What Influences Your Communication?

by Rawia Liverpool on January 9, 2018

I first came face to face with Transactional Analysis about 6 years ago at a networking event where Jacqueline van Gent from TA denhaag, gave a short talk about the topic. I remember sitting amongst the audience listening to her talk about ego states and life script and something just clicked into place. What I heard her say made so much sense in my world, and it was there and then that I decided I wanted to learn more about TA.

The opportunity to start learning TA finally came round last October when I attended an Introduction to a TA workshop in Oxford, TA101, given by Rosemary Napper from TA Works. During that long weekend, I started my journey of learning about Eric Berne’s theories relating to human behaviour and became more and more intrigued.

So what is Transactional Analysis (TA)?

Transactional Analysis, like NLP, is a model for understanding human personality, relationships and communication. It was first developed by the late Eric Berne, MD. To put it more simply, Transactional Analysis is a method for studying interactions between human beings.

In his book Games People Play, Eric Berne described a transaction as “A unit of social intercourse. If two or more people encounter each other . . . sooner or later, one of them will speak, or give an indication of acknowledging the presence of the others. This is called transactional stimulus. Another person will then say or do something which is in some way related to the stimulus, and that is called the transactional response.”

Like NLP, which rests on a set of presuppositions, TA rests upon certain philosophical assumptions. These assumptions are:

  • People are OK.
    This is the most fundamental assumption of TA. It means that you and I both have worth, value and dignity. I may not like your behaviour but will always accept who you are. Your essence as a human being is OK with me even though your behaviour may not be acceptable to me. This is very similar to the presupposition in NLP which says that you are not your behaviour; you must accept the person even though you may reject their behaviour.
  • Everyone has the capacity to think.
    Again, this relates to another NLP presupposition which states that, each person has the resources they need available to them at the time. TA states that it is the responsibility of each of us to decide what we want from life and we will each ultimately live with the consequences of those decisions.
  • People decide their own destiny, and these decisions can be changed.
    In other words, if we have been following strategies or acting on decisions that we have taken in the past that no longer serve us then we are not stuck, and we can change those decisions at any moment in our lives. TA, like NLP, believes that people can change. If at some point in our lives we realise that the decisions we made about ourselves in the past no longer represent who we are or what we want from life then we can make some changes. These changes can be achieved by first, gaining insight (referred to as awareness in NLP) and then, taking actions to change those old patterns and adopt new ones. These changes can be real and lasting. In NLP we say that if you are doing something and it’s not yielding the results you want then it’s time to do things differently.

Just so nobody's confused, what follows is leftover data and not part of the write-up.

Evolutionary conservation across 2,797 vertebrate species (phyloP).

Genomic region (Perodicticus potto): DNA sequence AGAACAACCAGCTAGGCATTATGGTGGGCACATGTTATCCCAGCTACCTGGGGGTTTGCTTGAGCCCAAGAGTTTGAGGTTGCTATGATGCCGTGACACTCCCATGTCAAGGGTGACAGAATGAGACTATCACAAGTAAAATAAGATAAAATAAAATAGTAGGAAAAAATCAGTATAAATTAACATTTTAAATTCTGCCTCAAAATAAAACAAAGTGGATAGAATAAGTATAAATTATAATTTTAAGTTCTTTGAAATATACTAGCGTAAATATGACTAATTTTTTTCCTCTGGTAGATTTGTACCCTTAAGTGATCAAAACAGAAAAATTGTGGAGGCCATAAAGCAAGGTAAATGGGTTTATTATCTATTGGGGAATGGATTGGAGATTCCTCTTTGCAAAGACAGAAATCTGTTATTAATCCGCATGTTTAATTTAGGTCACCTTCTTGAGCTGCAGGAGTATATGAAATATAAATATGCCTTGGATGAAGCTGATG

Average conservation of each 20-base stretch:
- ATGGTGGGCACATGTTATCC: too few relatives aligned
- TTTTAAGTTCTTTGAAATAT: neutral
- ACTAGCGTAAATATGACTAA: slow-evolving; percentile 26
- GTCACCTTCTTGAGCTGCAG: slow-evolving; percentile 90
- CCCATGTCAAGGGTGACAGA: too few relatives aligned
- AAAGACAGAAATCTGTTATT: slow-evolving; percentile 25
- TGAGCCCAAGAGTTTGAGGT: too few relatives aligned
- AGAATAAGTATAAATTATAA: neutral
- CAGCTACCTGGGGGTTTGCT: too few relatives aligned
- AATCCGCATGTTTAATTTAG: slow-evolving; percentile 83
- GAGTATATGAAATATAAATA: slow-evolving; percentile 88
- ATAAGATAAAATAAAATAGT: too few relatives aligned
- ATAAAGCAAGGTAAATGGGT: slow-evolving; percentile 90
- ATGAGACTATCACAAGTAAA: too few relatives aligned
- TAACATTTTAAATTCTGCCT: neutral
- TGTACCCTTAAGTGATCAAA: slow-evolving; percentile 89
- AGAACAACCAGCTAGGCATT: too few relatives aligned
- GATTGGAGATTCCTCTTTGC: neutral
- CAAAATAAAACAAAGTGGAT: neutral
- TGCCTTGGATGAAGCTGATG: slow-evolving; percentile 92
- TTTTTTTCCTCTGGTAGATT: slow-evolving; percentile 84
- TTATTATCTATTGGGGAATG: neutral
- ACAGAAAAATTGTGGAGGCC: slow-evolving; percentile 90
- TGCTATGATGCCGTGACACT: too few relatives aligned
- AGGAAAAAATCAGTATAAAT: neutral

The Ego-State Model

In TA the analysis of transactions relies heavily on the use of the ego-state model. This model is used to help explain how communication takes place – or, sometimes, fails to take place.

Berne defined an ego-state as “a consistent pattern of feeling and experience directly related to a corresponding consistent pattern of behaviour.” In other words an ego-state is a set of related behaviours, thoughts and feelings that make up our personality at a given time. Berne devised this model after treating and observing hundreds of patients during his practice as a psychiatrist in California in the 1950’s.

Berne observed that a person could behave, think and feel in a way that is copied from their parent or parental figures. He referred to this as the Parent ego-state. Alternatively, a person could behave, think and feel as they did during their childhood. He called this the Child ego-state. He identified a third way of acting and that involves behaviours, thoughts and feelings from the here and now and this he called the Adult ego-state. Therefore we can behave from three different ego-states, The Parent, The Adult or The Child. In some literature, the ego-state model is referred to as the PAC model.

Transactional Analysis suggests that we shift between these three distinct ego states during our interactions with others. This shift is influenced by what is going on around us at the time, who we are communicating with and the ego state they happen to be in.

The purpose of using TA is to gain autonomy and to realise our full potential as grown-ups. To gain autonomy we need to update the old strategies and decisions that we made as infants or children and adopt new ones. In NLP, we say “reprogramming” ourselves so we can become the best that we can be. In TA, we say that we need to move out of script.

Needless to say, this introduction was enough to wet my appetite and so I am already booked to do the foundation course in February. Watch this space.

Photo Credits:
Matus Kovacovsky/Unsplash
Aaron Birch/Unsplash

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